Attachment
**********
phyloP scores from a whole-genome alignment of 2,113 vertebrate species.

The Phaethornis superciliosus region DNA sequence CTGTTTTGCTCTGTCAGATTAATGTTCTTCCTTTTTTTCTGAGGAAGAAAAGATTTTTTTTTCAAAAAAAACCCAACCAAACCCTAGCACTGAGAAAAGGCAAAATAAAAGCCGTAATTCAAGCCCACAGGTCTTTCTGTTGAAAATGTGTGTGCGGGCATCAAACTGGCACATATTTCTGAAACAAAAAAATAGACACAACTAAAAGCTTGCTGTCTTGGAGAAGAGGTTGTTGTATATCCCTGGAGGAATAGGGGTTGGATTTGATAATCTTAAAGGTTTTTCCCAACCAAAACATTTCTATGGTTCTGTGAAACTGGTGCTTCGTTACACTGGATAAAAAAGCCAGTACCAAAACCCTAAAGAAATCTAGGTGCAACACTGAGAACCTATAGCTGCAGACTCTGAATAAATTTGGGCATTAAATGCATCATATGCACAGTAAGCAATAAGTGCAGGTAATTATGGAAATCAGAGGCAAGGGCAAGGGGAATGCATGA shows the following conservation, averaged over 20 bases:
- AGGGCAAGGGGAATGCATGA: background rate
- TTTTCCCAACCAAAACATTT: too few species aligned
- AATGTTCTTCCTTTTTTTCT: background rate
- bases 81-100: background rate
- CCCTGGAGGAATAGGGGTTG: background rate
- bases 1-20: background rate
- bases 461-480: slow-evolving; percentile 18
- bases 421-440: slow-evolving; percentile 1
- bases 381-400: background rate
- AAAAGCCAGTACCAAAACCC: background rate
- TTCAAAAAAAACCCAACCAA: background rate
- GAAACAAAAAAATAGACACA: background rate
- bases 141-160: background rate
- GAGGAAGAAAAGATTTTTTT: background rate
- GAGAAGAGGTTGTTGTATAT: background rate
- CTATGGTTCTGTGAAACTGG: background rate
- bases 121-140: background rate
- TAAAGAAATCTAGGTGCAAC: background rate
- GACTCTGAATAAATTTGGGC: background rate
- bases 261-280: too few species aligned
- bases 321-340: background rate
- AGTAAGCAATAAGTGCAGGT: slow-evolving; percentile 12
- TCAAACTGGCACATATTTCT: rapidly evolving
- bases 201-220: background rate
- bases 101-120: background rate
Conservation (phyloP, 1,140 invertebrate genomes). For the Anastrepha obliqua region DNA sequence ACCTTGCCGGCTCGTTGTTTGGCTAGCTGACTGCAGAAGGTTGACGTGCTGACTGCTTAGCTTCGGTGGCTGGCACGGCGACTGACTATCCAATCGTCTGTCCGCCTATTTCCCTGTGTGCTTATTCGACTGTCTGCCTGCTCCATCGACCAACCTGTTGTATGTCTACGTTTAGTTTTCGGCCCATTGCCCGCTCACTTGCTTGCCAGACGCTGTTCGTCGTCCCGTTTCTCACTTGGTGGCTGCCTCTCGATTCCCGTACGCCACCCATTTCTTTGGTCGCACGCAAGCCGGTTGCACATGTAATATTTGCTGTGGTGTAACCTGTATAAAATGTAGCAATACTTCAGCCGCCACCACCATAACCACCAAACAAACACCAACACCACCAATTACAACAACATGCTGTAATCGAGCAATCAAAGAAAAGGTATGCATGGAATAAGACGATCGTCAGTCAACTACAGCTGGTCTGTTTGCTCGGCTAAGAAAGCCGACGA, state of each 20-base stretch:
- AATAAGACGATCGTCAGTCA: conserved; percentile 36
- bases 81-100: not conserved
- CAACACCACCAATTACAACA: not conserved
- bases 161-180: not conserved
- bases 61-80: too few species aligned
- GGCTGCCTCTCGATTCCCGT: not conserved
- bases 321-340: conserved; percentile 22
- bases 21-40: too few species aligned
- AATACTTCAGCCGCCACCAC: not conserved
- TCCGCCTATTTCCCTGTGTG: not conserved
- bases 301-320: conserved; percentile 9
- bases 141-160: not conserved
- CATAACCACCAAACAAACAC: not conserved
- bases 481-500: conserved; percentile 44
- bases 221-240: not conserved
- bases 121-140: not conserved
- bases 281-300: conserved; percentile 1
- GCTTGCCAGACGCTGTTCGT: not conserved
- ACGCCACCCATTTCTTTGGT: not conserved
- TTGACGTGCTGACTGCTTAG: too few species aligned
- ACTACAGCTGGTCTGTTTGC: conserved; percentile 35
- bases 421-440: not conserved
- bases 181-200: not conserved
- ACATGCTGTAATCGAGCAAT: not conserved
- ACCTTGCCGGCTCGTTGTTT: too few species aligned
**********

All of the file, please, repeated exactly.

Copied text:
phyloP scores from a whole-genome alignment of 2,113 vertebrate species.

The Phaethornis superciliosus region DNA sequence CTGTTTTGCTCTGTCAGATTAATGTTCTTCCTTTTTTTCTGAGGAAGAAAAGATTTTTTTTTCAAAAAAAACCCAACCAAACCCTAGCACTGAGAAAAGGCAAAATAAAAGCCGTAATTCAAGCCCACAGGTCTTTCTGTTGAAAATGTGTGTGCGGGCATCAAACTGGCACATATTTCTGAAACAAAAAAATAGACACAACTAAAAGCTTGCTGTCTTGGAGAAGAGGTTGTTGTATATCCCTGGAGGAATAGGGGTTGGATTTGATAATCTTAAAGGTTTTTCCCAACCAAAACATTTCTATGGTTCTGTGAAACTGGTGCTTCGTTACACTGGATAAAAAAGCCAGTACCAAAACCCTAAAGAAATCTAGGTGCAACACTGAGAACCTATAGCTGCAGACTCTGAATAAATTTGGGCATTAAATGCATCATATGCACAGTAAGCAATAAGTGCAGGTAATTATGGAAATCAGAGGCAAGGGCAAGGGGAATGCATGA shows the following conservation, averaged over 20 bases:
- AGGGCAAGGGGAATGCATGA: background rate
- TTTTCCCAACCAAAACATTT: too few species aligned
- AATGTTCTTCCTTTTTTTCT: background rate
- bases 81-100: background rate
- CCCTGGAGGAATAGGGGTTG: background rate
- bases 1-20: background rate
- bases 461-480: slow-evolving; percentile 18
- bases 421-440: slow-evolving; percentile 1
- bases 381-400: background rate
- AAAAGCCAGTACCAAAACCC: background rate
- TTCAAAAAAAACCCAACCAA: background rate
- GAAACAAAAAAATAGACACA: background rate
- bases 141-160: background rate
- GAGGAAGAAAAGATTTTTTT: background rate
- GAGAAGAGGTTGTTGTATAT: background rate
- CTATGGTTCTGTGAAACTGG: background rate
- bases 121-140: background rate
- TAAAGAAATCTAGGTGCAAC: background rate
- GACTCTGAATAAATTTGGGC: background rate
- bases 261-280: too few species aligned
- bases 321-340: background rate
- AGTAAGCAATAAGTGCAGGT: slow-evolving; percentile 12
- TCAAACTGGCACATATTTCT: rapidly evolving
- bases 201-220: background rate
- bases 101-120: background rate
Conservation (phyloP, 1,140 invertebrate genomes). For the Anastrepha obliqua region DNA sequence ACCTTGCCGGCTCGTTGTTTGGCTAGCTGACTGCAGAAGGTTGACGTGCTGACTGCTTAGCTTCGGTGGCTGGCACGGCGACTGACTATCCAATCGTCTGTCCGCCTATTTCCCTGTGTGCTTATTCGACTGTCTGCCTGCTCCATCGACCAACCTGTTGTATGTCTACGTTTAGTTTTCGGCCCATTGCCCGCTCACTTGCTTGCCAGACGCTGTTCGTCGTCCCGTTTCTCACTTGGTGGCTGCCTCTCGATTCCCGTACGCCACCCATTTCTTTGGTCGCACGCAAGCCGGTTGCACATGTAATATTTGCTGTGGTGTAACCTGTATAAAATGTAGCAATACTTCAGCCGCCACCACCATAACCACCAAACAAACACCAACACCACCAATTACAACAACATGCTGTAATCGAGCAATCAAAGAAAAGGTATGCATGGAATAAGACGATCGTCAGTCAACTACAGCTGGTCTGTTTGCTCGGCTAAGAAAGCCGACGA, state of each 20-base stretch:
- AATAAGACGATCGTCAGTCA: conserved; percentile 36
- bases 81-100: not conserved
- CAACACCACCAATTACAACA: not conserved
- bases 161-180: not conserved
- bases 61-80: too few species aligned
- GGCTGCCTCTCGATTCCCGT: not conserved
- bases 321-340: conserved; percentile 22
- bases 21-40: too few species aligned
- AATACTTCAGCCGCCACCAC: not conserved
- TCCGCCTATTTCCCTGTGTG: not conserved
- bases 301-320: conserved; percentile 9
- bases 141-160: not conserved
- CATAACCACCAAACAAACAC: not conserved
- bases 481-500: conserved; percentile 44
- bases 221-240: not conserved
- bases 121-140: not conserved
- bases 281-300: conserved; percentile 1
- GCTTGCCAGACGCTGTTCGT: not conserved
- ACGCCACCCATTTCTTTGGT: not conserved
- TTGACGTGCTGACTGCTTAG: too few species aligned
- ACTACAGCTGGTCTGTTTGC: conserved; percentile 35
- bases 421-440: not conserved
- bases 181-200: not conserved
- ACATGCTGTAATCGAGCAAT: not conserved
- ACCTTGCCGGCTCGTTGTTT: too few species aligned